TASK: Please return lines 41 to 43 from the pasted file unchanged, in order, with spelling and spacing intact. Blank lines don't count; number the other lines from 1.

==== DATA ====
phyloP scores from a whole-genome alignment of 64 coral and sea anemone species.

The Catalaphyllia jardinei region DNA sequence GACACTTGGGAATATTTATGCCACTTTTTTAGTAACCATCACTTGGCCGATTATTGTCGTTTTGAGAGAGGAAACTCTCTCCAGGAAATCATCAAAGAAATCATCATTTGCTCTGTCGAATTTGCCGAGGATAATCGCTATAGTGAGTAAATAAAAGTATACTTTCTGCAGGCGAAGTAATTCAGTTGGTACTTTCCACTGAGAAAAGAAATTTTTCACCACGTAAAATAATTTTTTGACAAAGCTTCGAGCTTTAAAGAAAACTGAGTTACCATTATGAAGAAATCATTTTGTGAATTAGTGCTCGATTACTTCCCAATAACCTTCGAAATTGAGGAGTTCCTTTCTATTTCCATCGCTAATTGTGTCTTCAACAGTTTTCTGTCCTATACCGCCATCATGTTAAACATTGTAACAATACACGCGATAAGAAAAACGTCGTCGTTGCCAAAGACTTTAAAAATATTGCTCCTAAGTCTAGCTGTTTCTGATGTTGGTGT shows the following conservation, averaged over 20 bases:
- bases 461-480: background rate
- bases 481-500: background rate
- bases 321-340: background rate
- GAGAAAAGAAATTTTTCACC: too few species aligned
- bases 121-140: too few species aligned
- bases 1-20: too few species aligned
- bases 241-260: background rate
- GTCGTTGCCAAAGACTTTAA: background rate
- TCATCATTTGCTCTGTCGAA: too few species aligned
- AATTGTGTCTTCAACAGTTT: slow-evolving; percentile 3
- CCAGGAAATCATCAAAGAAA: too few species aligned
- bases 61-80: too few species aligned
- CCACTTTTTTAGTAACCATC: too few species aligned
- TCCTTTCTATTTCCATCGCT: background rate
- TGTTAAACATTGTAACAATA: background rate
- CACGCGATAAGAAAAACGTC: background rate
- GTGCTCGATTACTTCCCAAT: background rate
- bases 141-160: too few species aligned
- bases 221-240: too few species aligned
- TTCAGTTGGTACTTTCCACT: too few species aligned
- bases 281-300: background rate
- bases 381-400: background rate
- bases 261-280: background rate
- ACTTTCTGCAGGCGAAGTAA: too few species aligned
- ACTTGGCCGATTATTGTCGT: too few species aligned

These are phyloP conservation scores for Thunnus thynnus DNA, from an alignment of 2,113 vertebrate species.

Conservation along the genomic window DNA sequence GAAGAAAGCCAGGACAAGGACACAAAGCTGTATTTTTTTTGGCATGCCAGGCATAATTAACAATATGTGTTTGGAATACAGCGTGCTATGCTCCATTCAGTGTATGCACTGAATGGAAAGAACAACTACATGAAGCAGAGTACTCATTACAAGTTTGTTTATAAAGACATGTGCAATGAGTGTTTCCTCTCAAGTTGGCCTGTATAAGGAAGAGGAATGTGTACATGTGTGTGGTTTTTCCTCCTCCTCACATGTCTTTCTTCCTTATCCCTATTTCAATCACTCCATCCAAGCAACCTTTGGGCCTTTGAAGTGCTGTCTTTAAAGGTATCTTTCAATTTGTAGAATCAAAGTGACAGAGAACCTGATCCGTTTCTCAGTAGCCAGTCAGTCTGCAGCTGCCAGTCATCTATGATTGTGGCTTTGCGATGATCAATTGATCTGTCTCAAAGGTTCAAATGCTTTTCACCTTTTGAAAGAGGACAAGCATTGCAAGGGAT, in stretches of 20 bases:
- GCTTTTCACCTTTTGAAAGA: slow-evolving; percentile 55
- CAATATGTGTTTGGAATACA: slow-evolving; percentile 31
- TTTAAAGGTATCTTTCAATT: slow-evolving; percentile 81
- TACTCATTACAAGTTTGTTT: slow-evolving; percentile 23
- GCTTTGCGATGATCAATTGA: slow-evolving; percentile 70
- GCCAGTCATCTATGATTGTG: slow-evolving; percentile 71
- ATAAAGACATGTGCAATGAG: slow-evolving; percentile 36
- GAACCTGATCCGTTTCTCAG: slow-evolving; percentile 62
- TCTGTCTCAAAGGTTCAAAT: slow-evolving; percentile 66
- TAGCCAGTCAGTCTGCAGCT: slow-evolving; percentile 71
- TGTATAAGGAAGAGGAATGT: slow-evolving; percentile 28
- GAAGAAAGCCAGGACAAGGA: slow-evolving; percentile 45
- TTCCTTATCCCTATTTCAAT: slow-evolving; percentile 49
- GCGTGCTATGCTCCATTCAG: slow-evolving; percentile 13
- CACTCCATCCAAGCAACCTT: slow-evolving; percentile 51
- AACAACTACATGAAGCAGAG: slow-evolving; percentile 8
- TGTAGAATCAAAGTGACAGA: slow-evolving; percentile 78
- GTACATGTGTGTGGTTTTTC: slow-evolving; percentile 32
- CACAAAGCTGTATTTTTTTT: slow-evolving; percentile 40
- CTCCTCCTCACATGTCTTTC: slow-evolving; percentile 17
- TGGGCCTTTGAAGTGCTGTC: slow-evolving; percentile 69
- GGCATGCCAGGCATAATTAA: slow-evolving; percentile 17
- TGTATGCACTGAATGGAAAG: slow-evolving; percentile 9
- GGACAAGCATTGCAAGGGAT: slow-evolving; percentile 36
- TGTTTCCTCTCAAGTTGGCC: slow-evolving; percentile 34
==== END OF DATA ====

- GAAGAAAGCCAGGACAAGGA: slow-evolving; percentile 45
- TTCCTTATCCCTATTTCAAT: slow-evolving; percentile 49
- GCGTGCTATGCTCCATTCAG: slow-evolving; percentile 13